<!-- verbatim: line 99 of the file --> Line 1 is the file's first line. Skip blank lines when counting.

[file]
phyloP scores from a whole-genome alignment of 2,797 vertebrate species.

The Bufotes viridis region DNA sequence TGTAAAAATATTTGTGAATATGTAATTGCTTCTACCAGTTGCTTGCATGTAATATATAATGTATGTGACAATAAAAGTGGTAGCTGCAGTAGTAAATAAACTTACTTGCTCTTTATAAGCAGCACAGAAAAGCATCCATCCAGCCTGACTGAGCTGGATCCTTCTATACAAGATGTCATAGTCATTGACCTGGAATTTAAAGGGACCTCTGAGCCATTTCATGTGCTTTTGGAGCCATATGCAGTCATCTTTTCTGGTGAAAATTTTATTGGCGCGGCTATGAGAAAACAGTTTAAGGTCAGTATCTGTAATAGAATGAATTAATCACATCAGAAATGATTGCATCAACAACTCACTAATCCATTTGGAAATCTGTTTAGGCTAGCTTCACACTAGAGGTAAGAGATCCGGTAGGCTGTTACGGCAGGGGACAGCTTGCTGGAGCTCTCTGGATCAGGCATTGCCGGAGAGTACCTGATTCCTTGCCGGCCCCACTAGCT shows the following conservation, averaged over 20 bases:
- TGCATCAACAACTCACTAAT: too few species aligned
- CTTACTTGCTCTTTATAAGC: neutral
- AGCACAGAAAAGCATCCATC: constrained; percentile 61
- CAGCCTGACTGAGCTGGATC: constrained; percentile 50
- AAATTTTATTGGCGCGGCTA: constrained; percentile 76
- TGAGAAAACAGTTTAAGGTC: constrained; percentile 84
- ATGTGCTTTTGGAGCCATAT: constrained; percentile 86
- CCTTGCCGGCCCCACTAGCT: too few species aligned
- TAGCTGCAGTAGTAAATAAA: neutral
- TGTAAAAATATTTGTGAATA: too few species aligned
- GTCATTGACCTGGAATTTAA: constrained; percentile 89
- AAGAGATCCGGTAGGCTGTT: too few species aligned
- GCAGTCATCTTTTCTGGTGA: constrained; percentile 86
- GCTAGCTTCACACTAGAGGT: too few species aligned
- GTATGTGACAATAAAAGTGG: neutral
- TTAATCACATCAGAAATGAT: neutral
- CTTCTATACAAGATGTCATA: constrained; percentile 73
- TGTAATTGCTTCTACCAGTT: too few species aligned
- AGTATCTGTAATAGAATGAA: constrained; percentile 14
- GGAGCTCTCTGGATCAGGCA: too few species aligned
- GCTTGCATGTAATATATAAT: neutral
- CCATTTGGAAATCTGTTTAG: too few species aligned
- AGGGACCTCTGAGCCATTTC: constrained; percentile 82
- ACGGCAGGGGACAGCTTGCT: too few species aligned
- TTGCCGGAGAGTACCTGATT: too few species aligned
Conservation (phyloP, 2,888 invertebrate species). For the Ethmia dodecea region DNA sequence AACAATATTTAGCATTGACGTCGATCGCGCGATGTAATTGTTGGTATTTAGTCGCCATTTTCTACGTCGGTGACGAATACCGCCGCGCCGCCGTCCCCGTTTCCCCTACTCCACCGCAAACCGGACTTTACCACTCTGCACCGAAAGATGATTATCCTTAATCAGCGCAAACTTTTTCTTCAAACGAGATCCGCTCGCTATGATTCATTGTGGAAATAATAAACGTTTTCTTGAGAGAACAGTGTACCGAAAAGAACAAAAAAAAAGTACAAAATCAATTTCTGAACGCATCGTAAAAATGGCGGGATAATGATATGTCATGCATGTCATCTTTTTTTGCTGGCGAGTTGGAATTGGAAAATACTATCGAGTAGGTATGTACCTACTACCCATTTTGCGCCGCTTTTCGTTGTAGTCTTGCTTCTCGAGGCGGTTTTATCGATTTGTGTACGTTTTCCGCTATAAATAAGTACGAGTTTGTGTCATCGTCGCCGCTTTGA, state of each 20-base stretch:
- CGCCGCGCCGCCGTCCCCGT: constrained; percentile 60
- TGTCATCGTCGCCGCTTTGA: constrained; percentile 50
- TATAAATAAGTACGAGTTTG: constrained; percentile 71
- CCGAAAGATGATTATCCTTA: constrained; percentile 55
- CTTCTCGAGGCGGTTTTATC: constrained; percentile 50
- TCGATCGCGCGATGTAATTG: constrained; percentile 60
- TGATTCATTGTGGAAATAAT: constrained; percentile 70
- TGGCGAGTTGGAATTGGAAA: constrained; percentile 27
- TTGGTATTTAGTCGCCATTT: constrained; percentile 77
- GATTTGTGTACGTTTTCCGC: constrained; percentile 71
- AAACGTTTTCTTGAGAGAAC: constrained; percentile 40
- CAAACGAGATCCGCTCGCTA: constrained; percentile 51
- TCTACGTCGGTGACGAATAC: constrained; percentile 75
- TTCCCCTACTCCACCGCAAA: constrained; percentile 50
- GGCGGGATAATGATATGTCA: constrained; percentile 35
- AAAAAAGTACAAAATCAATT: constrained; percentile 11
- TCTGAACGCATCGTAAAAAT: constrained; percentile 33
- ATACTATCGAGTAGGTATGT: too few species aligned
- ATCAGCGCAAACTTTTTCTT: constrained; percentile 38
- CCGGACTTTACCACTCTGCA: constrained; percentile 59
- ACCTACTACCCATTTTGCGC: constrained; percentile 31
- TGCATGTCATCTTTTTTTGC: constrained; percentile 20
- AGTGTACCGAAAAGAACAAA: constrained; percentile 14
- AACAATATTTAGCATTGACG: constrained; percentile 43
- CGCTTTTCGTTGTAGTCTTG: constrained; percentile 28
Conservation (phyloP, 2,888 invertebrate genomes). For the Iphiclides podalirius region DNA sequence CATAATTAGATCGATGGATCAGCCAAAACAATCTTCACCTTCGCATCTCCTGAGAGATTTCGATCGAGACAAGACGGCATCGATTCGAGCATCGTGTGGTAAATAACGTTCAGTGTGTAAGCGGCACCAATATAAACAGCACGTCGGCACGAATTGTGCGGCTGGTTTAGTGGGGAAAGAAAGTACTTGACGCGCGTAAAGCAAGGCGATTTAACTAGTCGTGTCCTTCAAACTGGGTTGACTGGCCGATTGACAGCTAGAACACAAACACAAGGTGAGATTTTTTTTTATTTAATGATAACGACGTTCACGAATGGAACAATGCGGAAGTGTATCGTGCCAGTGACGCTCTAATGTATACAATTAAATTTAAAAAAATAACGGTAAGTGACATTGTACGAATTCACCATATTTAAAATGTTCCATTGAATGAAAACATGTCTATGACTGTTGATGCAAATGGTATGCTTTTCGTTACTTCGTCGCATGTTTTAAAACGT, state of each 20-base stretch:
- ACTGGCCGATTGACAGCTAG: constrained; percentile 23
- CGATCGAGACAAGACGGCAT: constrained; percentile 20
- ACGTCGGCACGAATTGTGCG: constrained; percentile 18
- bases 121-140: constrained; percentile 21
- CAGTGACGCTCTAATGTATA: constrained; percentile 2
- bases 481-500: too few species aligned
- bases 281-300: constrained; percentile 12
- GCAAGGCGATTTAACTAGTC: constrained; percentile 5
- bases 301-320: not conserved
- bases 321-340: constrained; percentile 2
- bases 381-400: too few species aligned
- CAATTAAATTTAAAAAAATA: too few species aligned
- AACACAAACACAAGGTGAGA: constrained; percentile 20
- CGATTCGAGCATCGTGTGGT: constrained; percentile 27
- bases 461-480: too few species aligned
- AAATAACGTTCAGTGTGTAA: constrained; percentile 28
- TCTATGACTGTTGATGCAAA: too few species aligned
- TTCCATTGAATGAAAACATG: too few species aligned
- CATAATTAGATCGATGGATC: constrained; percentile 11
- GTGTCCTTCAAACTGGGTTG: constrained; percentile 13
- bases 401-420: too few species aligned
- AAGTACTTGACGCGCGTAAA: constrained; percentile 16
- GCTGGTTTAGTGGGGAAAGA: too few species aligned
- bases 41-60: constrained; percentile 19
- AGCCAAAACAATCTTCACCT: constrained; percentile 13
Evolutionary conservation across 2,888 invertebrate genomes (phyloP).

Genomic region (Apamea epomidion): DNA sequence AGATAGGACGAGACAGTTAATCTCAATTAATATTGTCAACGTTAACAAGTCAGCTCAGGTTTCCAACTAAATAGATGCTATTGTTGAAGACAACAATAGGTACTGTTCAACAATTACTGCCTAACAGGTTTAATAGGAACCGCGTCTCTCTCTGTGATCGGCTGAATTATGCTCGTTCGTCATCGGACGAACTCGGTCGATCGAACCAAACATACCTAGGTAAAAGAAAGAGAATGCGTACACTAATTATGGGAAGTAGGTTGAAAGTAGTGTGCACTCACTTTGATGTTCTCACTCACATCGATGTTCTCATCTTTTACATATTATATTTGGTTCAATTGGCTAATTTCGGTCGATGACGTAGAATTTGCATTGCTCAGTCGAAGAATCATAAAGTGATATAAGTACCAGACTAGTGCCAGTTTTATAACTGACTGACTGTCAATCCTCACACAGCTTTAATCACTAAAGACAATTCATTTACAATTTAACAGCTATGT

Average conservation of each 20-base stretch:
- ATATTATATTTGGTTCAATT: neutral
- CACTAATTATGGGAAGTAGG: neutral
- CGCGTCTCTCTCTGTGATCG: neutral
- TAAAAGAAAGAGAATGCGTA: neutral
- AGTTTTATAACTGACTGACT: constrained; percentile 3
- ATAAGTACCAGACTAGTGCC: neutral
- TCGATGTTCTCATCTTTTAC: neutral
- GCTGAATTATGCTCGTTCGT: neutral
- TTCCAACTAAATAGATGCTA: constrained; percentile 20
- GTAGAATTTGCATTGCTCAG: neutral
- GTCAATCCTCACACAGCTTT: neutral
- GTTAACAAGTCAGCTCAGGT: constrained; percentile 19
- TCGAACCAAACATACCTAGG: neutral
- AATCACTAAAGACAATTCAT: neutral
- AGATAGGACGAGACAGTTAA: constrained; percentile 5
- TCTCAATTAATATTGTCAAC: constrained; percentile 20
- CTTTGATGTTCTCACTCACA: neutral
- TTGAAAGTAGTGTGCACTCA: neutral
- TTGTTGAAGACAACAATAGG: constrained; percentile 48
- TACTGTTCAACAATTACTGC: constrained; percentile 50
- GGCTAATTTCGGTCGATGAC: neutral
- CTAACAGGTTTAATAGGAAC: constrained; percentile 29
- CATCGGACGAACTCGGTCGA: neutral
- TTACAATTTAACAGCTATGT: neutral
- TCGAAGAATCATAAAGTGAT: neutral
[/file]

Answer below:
- CTTTGATGTTCTCACTCACA: neutral